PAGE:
How The Mighty Have Fallen

I used to think that people who reviewed and reported on games actually liked them. Not only was I wrong, I’ve been proven wrong several times. We’ve seen a lot of the big names in the industry who are supposes to have a passion and an interest for games going after gamers and games themselves, to fulfill petty grudges or to cover their egos. Instead of reporting on games objectively, they’ve come out to collude and try force their own political view on the audience. Not only that, these people have clearly shown that they’re not ethical as real journalists.

I will go through a few examples of people in the industry who claim they’re gamers and love gaming, their actions and what they say are showing us something completely different. Adam Sessler for example:

I think chemical weapons dealers have a more tolerable consumer base than videogames. I am truly embarrassed for this industry.

— Adam Sessler (@AdamSessler) November 6, 2013
This isn’t the only time someone like Sessler has said some pretentious, reprehensible, stuff. There was also a statement he made some years ago regarding doxxing together with Jim Sterling (note the applause):

This isn’t the only person going after their own audience or just others in the industry. We have Ben Kuchera going after Eric Kain as well:

I’m not going to give Forbes the traffic, but laughing at a price point because a game is easy to steal is pathetic.

— Ben Kuchera (@BenKuchera) January 29, 2013

We also have a former editor of Gamespot and current employee of Giantbomb that willingly blacklisted Kevin Dent. William Usher covered this pretty well and in depth here.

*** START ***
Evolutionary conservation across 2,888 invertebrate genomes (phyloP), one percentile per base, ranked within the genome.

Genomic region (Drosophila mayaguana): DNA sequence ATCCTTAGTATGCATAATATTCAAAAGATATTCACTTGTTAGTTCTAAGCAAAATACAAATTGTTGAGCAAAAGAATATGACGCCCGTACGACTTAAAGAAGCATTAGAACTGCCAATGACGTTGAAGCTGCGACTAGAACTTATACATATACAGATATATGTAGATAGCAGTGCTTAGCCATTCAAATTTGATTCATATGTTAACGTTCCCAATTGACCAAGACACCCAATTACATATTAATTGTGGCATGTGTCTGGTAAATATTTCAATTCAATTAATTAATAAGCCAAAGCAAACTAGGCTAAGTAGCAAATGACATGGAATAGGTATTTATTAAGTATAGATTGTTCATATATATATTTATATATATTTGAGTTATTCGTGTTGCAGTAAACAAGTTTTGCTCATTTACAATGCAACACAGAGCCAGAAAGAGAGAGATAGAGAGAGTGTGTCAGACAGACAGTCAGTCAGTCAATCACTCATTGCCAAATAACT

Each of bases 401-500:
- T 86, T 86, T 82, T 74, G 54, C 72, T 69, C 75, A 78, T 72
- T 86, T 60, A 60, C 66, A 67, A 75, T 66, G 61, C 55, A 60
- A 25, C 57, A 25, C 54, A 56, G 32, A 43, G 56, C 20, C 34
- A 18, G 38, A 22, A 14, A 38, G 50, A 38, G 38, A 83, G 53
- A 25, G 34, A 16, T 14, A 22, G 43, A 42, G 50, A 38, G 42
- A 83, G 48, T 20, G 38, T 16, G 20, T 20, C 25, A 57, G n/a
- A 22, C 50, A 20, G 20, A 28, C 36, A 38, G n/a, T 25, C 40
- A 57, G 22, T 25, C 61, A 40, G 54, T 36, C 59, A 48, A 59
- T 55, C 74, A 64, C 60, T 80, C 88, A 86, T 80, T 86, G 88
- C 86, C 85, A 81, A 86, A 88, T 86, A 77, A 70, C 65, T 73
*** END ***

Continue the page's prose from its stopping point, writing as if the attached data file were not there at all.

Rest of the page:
These are just few examples of people who proclaim to love this form of art and entertainment, who claim to be advocates for games and gamers, Yet everything they do says otherwise. They’re unethical and have no problems talking down to not only colleagues, but gamers and consumers as well. Journalists like Adam Sessler and Carolyn Petit have put their own political agenda into reviews. Where it has no place at all. Not only were they inaccurate, they didn’t even get the game right. It’s events like this that have caused the current rift between gamers and games media. The industry is suffering from these people who have no issue being unethical and putting petty politics into their reporting. Not only that, as i’ve linked above, they’ve actively done this in actual reviews, instead of being competent critics, they salivate over big names or their pet projects. If there is any proof that we can not trust journalists, there is the evidence.